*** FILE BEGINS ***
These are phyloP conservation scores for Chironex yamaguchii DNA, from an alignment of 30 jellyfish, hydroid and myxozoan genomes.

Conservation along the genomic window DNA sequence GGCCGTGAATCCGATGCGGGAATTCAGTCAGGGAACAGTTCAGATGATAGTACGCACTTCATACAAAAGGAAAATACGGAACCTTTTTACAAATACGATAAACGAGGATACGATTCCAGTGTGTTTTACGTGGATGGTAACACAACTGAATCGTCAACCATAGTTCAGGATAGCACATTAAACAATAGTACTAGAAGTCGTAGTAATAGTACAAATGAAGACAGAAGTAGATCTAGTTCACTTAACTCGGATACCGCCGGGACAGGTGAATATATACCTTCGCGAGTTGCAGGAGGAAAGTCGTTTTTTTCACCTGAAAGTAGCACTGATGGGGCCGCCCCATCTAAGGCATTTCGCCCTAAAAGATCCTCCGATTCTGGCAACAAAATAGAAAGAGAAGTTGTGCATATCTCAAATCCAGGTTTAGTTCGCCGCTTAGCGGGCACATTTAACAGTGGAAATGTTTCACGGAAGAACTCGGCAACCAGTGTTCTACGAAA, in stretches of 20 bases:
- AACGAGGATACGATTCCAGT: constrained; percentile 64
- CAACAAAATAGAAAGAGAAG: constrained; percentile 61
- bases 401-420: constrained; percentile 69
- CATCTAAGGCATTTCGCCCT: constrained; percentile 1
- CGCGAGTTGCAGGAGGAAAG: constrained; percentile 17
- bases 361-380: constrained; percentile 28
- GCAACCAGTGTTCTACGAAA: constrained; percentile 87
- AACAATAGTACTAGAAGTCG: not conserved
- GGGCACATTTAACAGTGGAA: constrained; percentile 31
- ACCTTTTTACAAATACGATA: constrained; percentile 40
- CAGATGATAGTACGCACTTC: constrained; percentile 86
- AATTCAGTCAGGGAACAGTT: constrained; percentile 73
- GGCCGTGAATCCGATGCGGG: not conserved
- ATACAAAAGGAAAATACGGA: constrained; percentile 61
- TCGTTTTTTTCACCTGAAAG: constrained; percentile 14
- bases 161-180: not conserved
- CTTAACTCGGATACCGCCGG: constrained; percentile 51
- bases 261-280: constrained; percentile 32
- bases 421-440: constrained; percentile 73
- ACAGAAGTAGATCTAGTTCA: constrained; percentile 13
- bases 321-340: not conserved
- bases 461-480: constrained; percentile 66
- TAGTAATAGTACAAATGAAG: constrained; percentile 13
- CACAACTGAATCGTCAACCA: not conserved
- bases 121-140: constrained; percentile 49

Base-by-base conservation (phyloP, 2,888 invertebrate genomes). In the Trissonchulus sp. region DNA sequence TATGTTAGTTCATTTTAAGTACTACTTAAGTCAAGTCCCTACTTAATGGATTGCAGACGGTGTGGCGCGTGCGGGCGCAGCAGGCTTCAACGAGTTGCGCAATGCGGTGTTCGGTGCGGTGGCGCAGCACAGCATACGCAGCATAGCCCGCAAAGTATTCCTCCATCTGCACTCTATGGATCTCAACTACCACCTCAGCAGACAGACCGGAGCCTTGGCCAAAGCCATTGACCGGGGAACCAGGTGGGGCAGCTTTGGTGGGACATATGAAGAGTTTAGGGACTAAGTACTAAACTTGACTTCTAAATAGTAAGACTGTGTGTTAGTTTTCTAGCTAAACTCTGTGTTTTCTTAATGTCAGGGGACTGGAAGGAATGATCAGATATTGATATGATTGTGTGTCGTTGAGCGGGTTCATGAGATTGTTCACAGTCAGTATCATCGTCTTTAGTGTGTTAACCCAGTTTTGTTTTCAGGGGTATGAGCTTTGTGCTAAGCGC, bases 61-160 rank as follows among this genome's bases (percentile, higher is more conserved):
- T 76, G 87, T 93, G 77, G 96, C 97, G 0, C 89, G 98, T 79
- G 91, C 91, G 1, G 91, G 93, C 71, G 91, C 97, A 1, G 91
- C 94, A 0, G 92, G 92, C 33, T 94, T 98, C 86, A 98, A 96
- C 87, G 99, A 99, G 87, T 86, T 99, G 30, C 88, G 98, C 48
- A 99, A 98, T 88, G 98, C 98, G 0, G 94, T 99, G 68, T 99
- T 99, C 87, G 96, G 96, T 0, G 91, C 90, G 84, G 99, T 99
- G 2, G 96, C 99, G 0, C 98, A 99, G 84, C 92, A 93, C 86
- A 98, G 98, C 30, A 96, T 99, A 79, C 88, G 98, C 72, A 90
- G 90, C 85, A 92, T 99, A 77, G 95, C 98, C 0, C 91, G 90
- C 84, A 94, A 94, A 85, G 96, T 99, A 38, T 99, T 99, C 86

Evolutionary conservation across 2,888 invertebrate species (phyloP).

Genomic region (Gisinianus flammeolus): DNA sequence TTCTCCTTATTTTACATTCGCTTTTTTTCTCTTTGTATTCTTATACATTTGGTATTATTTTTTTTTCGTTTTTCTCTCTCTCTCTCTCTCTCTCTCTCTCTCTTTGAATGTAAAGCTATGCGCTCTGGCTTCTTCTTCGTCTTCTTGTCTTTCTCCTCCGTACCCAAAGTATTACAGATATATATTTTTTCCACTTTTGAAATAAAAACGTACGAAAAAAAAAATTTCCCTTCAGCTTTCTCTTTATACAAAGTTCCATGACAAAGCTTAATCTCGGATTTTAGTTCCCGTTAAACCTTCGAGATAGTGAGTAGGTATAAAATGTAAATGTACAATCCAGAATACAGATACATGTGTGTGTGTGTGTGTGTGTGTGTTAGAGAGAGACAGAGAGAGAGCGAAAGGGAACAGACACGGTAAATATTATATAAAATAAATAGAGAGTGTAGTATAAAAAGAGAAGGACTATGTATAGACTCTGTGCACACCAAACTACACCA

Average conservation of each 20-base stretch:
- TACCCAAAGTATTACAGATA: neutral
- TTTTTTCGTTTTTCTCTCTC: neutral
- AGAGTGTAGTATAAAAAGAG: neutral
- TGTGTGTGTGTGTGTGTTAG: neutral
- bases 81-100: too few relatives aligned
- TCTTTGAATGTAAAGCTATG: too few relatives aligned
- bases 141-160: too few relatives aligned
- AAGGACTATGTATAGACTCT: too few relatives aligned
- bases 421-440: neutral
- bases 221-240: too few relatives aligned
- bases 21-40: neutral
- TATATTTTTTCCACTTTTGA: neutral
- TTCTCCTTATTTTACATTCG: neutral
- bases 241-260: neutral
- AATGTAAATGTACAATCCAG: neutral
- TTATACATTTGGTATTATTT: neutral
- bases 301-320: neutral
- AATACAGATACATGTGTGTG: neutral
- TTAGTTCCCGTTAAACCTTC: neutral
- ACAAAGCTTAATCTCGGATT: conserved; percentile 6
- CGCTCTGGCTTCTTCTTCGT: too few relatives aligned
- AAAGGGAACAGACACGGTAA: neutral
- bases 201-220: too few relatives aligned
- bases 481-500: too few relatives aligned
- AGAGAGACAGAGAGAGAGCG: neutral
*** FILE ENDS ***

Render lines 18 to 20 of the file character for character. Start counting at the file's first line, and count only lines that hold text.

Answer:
- bases 161-180: not conserved
- CTTAACTCGGATACCGCCGG: constrained; percentile 51
- bases 261-280: constrained; percentile 32